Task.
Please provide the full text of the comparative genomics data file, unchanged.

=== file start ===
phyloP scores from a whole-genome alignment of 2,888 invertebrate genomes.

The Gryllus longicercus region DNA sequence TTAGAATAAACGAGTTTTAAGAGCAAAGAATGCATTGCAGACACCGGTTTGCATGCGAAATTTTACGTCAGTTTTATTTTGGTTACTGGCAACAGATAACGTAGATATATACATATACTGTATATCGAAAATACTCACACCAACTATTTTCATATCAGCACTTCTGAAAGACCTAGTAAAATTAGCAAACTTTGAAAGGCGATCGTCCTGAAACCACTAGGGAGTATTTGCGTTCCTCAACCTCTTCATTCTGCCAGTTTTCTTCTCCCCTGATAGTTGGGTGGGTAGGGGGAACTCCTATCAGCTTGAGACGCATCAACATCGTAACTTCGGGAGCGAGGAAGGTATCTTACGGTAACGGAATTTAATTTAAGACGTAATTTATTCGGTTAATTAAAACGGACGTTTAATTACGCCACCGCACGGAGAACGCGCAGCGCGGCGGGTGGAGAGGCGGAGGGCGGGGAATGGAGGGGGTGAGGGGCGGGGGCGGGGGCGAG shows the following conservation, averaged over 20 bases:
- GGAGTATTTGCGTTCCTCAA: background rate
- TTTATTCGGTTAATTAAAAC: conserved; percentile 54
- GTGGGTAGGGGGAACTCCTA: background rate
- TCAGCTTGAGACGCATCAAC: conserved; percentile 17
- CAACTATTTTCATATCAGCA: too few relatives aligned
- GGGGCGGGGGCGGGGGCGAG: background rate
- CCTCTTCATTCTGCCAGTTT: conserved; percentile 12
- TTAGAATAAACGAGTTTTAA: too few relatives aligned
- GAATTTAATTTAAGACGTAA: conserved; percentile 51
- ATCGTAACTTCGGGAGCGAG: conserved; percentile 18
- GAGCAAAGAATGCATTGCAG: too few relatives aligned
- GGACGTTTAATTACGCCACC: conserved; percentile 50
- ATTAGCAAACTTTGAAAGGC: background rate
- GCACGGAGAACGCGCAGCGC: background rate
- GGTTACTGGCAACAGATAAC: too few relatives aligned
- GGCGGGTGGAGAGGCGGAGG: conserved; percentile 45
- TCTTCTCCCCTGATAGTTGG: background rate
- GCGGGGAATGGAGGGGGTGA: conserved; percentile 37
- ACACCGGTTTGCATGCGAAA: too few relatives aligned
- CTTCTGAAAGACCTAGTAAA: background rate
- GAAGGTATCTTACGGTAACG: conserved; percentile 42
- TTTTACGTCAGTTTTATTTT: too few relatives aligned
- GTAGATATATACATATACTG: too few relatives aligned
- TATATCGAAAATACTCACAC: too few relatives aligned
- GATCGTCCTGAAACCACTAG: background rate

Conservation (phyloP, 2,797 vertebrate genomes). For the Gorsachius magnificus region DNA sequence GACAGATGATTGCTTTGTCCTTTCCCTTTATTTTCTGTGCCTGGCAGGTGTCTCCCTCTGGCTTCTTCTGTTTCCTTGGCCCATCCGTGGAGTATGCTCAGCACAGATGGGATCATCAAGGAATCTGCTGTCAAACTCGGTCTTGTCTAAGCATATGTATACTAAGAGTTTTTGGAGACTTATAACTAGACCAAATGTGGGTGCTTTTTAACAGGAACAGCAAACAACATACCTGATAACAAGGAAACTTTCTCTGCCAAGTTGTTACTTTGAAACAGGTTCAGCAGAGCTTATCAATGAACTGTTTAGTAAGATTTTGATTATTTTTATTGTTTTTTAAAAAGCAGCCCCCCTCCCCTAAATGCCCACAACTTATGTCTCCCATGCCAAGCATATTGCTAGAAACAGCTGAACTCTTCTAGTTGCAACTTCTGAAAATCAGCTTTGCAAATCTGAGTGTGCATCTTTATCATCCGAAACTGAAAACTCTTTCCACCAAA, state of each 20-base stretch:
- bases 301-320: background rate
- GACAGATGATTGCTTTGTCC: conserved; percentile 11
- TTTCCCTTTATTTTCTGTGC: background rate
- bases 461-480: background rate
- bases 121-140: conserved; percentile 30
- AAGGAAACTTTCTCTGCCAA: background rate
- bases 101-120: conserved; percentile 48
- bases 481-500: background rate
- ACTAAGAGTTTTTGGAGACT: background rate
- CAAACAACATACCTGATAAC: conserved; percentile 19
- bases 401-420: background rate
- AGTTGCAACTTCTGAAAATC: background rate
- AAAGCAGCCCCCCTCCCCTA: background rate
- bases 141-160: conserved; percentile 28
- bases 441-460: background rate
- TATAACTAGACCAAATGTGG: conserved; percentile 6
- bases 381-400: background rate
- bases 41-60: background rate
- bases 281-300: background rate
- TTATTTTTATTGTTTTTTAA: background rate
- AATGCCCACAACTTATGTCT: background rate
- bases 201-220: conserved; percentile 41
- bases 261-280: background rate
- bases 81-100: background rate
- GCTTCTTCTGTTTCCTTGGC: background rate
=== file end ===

phyloP scores from a whole-genome alignment of 2,888 invertebrate genomes.

The Gryllus longicercus region DNA sequence TTAGAATAAACGAGTTTTAAGAGCAAAGAATGCATTGCAGACACCGGTTTGCATGCGAAATTTTACGTCAGTTTTATTTTGGTTACTGGCAACAGATAACGTAGATATATACATATACTGTATATCGAAAATACTCACACCAACTATTTTCATATCAGCACTTCTGAAAGACCTAGTAAAATTAGCAAACTTTGAAAGGCGATCGTCCTGAAACCACTAGGGAGTATTTGCGTTCCTCAACCTCTTCATTCTGCCAGTTTTCTTCTCCCCTGATAGTTGGGTGGGTAGGGGGAACTCCTATCAGCTTGAGACGCATCAACATCGTAACTTCGGGAGCGAGGAAGGTATCTTACGGTAACGGAATTTAATTTAAGACGTAATTTATTCGGTTAATTAAAACGGACGTTTAATTACGCCACCGCACGGAGAACGCGCAGCGCGGCGGGTGGAGAGGCGGAGGGCGGGGAATGGAGGGGGTGAGGGGCGGGGGCGGGGGCGAG shows the following conservation, averaged over 20 bases:
- GGAGTATTTGCGTTCCTCAA: background rate
- TTTATTCGGTTAATTAAAAC: conserved; percentile 54
- GTGGGTAGGGGGAACTCCTA: background rate
- TCAGCTTGAGACGCATCAAC: conserved; percentile 17
- CAACTATTTTCATATCAGCA: too few relatives aligned
- GGGGCGGGGGCGGGGGCGAG: background rate
- CCTCTTCATTCTGCCAGTTT: conserved; percentile 12
- TTAGAATAAACGAGTTTTAA: too few relatives aligned
- GAATTTAATTTAAGACGTAA: conserved; percentile 51
- ATCGTAACTTCGGGAGCGAG: conserved; percentile 18
- GAGCAAAGAATGCATTGCAG: too few relatives aligned
- GGACGTTTAATTACGCCACC: conserved; percentile 50
- ATTAGCAAACTTTGAAAGGC: background rate
- GCACGGAGAACGCGCAGCGC: background rate
- GGTTACTGGCAACAGATAAC: too few relatives aligned
- GGCGGGTGGAGAGGCGGAGG: conserved; percentile 45
- TCTTCTCCCCTGATAGTTGG: background rate
- GCGGGGAATGGAGGGGGTGA: conserved; percentile 37
- ACACCGGTTTGCATGCGAAA: too few relatives aligned
- CTTCTGAAAGACCTAGTAAA: background rate
- GAAGGTATCTTACGGTAACG: conserved; percentile 42
- TTTTACGTCAGTTTTATTTT: too few relatives aligned
- GTAGATATATACATATACTG: too few relatives aligned
- TATATCGAAAATACTCACAC: too few relatives aligned
- GATCGTCCTGAAACCACTAG: background rate

Conservation (phyloP, 2,797 vertebrate genomes). For the Gorsachius magnificus region DNA sequence GACAGATGATTGCTTTGTCCTTTCCCTTTATTTTCTGTGCCTGGCAGGTGTCTCCCTCTGGCTTCTTCTGTTTCCTTGGCCCATCCGTGGAGTATGCTCAGCACAGATGGGATCATCAAGGAATCTGCTGTCAAACTCGGTCTTGTCTAAGCATATGTATACTAAGAGTTTTTGGAGACTTATAACTAGACCAAATGTGGGTGCTTTTTAACAGGAACAGCAAACAACATACCTGATAACAAGGAAACTTTCTCTGCCAAGTTGTTACTTTGAAACAGGTTCAGCAGAGCTTATCAATGAACTGTTTAGTAAGATTTTGATTATTTTTATTGTTTTTTAAAAAGCAGCCCCCCTCCCCTAAATGCCCACAACTTATGTCTCCCATGCCAAGCATATTGCTAGAAACAGCTGAACTCTTCTAGTTGCAACTTCTGAAAATCAGCTTTGCAAATCTGAGTGTGCATCTTTATCATCCGAAACTGAAAACTCTTTCCACCAAA, state of each 20-base stretch:
- bases 301-320: background rate
- GACAGATGATTGCTTTGTCC: conserved; percentile 11
- TTTCCCTTTATTTTCTGTGC: background rate
- bases 461-480: background rate
- bases 121-140: conserved; percentile 30
- AAGGAAACTTTCTCTGCCAA: background rate
- bases 101-120: conserved; percentile 48
- bases 481-500: background rate
- ACTAAGAGTTTTTGGAGACT: background rate
- CAAACAACATACCTGATAAC: conserved; percentile 19
- bases 401-420: background rate
- AGTTGCAACTTCTGAAAATC: background rate
- AAAGCAGCCCCCCTCCCCTA: background rate
- bases 141-160: conserved; percentile 28
- bases 441-460: background rate
- TATAACTAGACCAAATGTGG: conserved; percentile 6
- bases 381-400: background rate
- bases 41-60: background rate
- bases 281-300: background rate
- TTATTTTTATTGTTTTTTAA: background rate
- AATGCCCACAACTTATGTCT: background rate
- bases 201-220: conserved; percentile 41
- bases 261-280: background rate
- bases 81-100: background rate
- GCTTCTTCTGTTTCCTTGGC: background rate